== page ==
Dell has been serious about sustainable packaging for several years, and now the company is taking it up to a new level. After introducing bamboo packaging for some of its smaller devices in 2008, Dell has just announced that it will start shipping other products in packaging material made from a fungus material, combined with commercial agricultural waste. Since the packaging is fully biodegradable, it brings up an intriguing point about the advantages of using packaging to provide consumers with an added value, rather than saddling them with a liability.
The idea of value-added packaging is not new. In the food industry, it is commonplace for packaging to be saved and re-used. The venerable Altoids tin is just one small example of an infinitely reusable package, and some old candy tins and boxes are collectible. Even plain cardboard packaging can have some use-value, as any parent can attest regarding refrigerator boxes. In a new twist, Nabisco has integrated seed-embedded cardboard into some of its Triscuit packages, as part of a home farming initiative (and yes, I bought the first box I saw). By the same token, compostable packaging has value for pretty much any consumer with a garden. Mushroom Packaging
The new mushroom packaging is made by a company called Ecovative Design. The concept is pretty straightforward. You take mycelium, a thready fungal network, and you grow it on agricultural waste such as buckwheat husks and cotton burrs. If you contain the growth in a mold, you can engineer it into various forms. Once out of the mold, the forms retain their shape because the mycelium binds the other materials together. Exposure to heat finishes the process. Compared to synthetic foam packaging, the whole procedure involves very little energy. That's not only because very little actual manufacturing takes place, but because it also takes place in the dark - we're talking about mushrooms, remember.
No, Seriously, Mushroom Packaging
As Dell points out on its blog, there are some big players behind the development of fungus-based packaging. Even compared to other bioplastics and plant-based packaging products, the mycelium process stands out, because there are some serious energy efficiencies involved in growing an item rather than manufacturing it. Dell cites the National Science Foundation, EPA, and USDA as research sponsors. It's also possible that the Department of Defense will get involved, if it hasn't done so already, as it adopts more biodegradable packaging for the military.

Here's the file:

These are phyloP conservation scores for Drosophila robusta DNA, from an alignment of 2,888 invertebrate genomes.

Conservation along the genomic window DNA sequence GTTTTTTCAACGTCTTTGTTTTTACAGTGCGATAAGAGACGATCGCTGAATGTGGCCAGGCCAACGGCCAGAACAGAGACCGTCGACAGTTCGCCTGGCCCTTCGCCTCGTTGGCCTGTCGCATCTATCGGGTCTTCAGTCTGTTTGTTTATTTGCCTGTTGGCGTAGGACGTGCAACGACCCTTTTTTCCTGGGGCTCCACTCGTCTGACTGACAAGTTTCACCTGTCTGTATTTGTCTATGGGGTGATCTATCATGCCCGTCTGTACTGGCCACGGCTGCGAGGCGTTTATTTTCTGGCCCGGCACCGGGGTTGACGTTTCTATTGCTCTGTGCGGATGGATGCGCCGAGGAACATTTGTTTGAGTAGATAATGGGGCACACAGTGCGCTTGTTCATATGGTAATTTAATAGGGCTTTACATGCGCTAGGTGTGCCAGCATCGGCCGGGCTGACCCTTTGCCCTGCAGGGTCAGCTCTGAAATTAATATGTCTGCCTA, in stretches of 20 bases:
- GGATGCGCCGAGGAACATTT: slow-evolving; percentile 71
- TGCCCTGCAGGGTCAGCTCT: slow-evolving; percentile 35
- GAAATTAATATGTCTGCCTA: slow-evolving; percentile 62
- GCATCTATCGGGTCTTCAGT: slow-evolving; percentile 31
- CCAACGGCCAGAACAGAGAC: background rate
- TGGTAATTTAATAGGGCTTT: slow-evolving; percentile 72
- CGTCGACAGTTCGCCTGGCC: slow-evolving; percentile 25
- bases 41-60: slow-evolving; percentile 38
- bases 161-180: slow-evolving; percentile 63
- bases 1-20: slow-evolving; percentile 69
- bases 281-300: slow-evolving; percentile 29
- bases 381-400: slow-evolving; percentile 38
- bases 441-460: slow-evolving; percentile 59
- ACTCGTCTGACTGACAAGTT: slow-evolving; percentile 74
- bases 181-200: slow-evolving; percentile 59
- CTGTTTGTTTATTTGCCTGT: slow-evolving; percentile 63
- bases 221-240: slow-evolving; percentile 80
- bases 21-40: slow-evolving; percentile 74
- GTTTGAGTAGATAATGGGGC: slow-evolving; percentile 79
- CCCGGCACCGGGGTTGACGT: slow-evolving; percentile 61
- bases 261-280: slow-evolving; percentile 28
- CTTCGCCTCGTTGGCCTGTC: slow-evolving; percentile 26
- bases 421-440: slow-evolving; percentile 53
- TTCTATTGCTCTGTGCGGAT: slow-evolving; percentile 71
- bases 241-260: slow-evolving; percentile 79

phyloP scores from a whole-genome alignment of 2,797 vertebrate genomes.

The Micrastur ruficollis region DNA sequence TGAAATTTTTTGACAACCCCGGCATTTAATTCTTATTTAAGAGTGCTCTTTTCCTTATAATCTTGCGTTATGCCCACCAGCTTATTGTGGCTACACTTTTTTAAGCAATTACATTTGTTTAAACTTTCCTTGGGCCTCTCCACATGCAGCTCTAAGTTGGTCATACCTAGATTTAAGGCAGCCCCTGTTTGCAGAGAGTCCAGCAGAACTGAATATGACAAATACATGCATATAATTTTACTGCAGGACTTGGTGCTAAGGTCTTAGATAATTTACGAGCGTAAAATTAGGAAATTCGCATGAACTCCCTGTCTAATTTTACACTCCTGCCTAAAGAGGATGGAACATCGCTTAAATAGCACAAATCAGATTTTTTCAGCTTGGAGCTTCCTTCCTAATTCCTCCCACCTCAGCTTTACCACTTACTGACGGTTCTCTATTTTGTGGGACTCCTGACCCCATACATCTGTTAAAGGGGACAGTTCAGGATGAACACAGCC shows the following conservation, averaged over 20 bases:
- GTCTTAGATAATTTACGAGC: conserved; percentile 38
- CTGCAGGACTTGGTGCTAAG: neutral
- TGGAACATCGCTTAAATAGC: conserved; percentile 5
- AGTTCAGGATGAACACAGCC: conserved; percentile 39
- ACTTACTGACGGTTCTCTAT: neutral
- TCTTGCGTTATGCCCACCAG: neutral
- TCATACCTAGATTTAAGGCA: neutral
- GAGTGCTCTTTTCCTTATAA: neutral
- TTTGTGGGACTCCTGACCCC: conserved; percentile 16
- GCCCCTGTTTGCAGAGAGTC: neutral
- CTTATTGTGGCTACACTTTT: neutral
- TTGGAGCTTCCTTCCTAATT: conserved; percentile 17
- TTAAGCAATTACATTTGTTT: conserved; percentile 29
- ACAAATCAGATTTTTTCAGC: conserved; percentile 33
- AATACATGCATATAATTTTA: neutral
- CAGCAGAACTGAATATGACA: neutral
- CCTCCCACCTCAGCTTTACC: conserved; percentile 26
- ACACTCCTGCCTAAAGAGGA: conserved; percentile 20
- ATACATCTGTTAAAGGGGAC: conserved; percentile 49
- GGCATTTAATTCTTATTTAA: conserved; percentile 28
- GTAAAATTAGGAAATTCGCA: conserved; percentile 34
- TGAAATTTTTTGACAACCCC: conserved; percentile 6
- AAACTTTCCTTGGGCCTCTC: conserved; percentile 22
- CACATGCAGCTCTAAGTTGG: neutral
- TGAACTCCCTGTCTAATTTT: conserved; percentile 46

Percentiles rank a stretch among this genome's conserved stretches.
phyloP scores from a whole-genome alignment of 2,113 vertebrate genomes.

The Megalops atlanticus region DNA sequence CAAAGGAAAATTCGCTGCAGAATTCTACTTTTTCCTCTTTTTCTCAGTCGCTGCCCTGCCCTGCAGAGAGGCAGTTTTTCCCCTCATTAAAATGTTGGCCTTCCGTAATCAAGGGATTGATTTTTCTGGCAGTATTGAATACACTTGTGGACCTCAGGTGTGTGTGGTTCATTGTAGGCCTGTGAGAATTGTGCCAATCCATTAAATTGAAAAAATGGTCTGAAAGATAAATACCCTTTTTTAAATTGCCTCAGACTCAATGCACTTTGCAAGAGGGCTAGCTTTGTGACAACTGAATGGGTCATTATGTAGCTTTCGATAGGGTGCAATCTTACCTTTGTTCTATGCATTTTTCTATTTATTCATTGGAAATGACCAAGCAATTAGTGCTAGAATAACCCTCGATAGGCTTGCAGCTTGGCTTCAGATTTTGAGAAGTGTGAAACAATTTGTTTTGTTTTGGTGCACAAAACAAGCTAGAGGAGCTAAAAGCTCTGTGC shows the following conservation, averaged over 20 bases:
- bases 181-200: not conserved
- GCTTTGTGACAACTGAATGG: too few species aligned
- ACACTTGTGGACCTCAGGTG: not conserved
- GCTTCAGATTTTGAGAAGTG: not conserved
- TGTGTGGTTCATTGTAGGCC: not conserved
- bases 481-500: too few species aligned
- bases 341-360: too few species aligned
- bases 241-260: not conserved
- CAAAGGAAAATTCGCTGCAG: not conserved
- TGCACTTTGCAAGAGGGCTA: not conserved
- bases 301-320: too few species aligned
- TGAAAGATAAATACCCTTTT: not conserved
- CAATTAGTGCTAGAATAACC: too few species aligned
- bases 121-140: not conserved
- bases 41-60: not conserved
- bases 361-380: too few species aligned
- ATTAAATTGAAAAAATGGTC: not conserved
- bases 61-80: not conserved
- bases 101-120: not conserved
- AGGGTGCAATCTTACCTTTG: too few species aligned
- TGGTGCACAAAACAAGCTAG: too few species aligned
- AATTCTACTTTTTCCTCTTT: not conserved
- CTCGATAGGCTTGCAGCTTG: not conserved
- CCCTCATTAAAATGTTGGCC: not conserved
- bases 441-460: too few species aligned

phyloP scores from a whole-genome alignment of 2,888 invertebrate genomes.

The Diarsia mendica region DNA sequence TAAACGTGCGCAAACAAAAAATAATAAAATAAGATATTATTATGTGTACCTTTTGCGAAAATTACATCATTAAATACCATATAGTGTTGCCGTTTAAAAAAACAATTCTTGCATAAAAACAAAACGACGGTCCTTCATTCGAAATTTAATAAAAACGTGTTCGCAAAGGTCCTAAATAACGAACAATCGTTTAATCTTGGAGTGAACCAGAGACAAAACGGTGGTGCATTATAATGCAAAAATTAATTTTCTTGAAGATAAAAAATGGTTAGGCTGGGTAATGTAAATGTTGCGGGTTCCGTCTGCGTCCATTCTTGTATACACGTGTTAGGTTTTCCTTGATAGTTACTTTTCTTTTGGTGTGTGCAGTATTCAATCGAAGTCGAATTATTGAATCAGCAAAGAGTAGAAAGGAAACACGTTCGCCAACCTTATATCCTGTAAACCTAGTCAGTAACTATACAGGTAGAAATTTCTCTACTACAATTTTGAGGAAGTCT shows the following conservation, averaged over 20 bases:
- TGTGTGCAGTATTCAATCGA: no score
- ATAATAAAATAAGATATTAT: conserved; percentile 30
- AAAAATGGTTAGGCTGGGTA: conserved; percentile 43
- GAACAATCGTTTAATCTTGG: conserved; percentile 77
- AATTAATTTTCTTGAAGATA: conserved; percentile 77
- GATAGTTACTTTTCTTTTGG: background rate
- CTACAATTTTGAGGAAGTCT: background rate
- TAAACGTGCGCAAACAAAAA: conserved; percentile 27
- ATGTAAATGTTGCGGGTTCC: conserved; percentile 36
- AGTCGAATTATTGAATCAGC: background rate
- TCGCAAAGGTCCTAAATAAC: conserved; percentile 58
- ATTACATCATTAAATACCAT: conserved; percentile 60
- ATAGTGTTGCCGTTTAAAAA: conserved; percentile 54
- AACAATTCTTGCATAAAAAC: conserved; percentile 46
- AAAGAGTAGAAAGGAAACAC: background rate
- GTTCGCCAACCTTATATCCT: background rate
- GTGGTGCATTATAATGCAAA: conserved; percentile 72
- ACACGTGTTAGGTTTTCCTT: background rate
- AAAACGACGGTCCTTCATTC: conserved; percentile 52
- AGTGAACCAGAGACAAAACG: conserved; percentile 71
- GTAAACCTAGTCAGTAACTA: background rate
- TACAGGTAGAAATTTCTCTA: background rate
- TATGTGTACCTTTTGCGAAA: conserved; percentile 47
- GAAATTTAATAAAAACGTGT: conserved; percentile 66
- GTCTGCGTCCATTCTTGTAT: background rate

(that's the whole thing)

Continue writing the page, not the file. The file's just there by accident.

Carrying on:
Dell and Packaging
Dell has set itself an ambitious goal of cutting about 20 million pounds of packaging from its shipments by the end of 2012. Assuming that little or none of that reduction comes from shipping fewer and smaller items (and fewer items that require more cushioning), it's going to come from using smaller boxes with less cushioning. The company is also focusing on packaging that more communities can recycle at curbside - which basically eliminates most petroleum-based foam packaging. While the new "mushroom" packaging may not fit into a curbside category anywhere but San Francisco (which has curbside food waste recycling), it certainly gives consumers with gardens a bit of extra bang for their bucks.
Image: Mushroom courtesy Coconino National Forest on flickr.com.
Tina writes frequently for TriplePundit and other websites, with a focus on military, government and corporate sustainability, clean tech research and emerging energy technologies. She is a former Deputy Director of Public Affairs of the New York City Department of Environmental Protection, and author of books and articles on recycling and other conservation themes. She is currently Deputy Director of Public Information for the County of Union, New Jersey. Views expressed here are her own and do not necessarily reflect agency policy.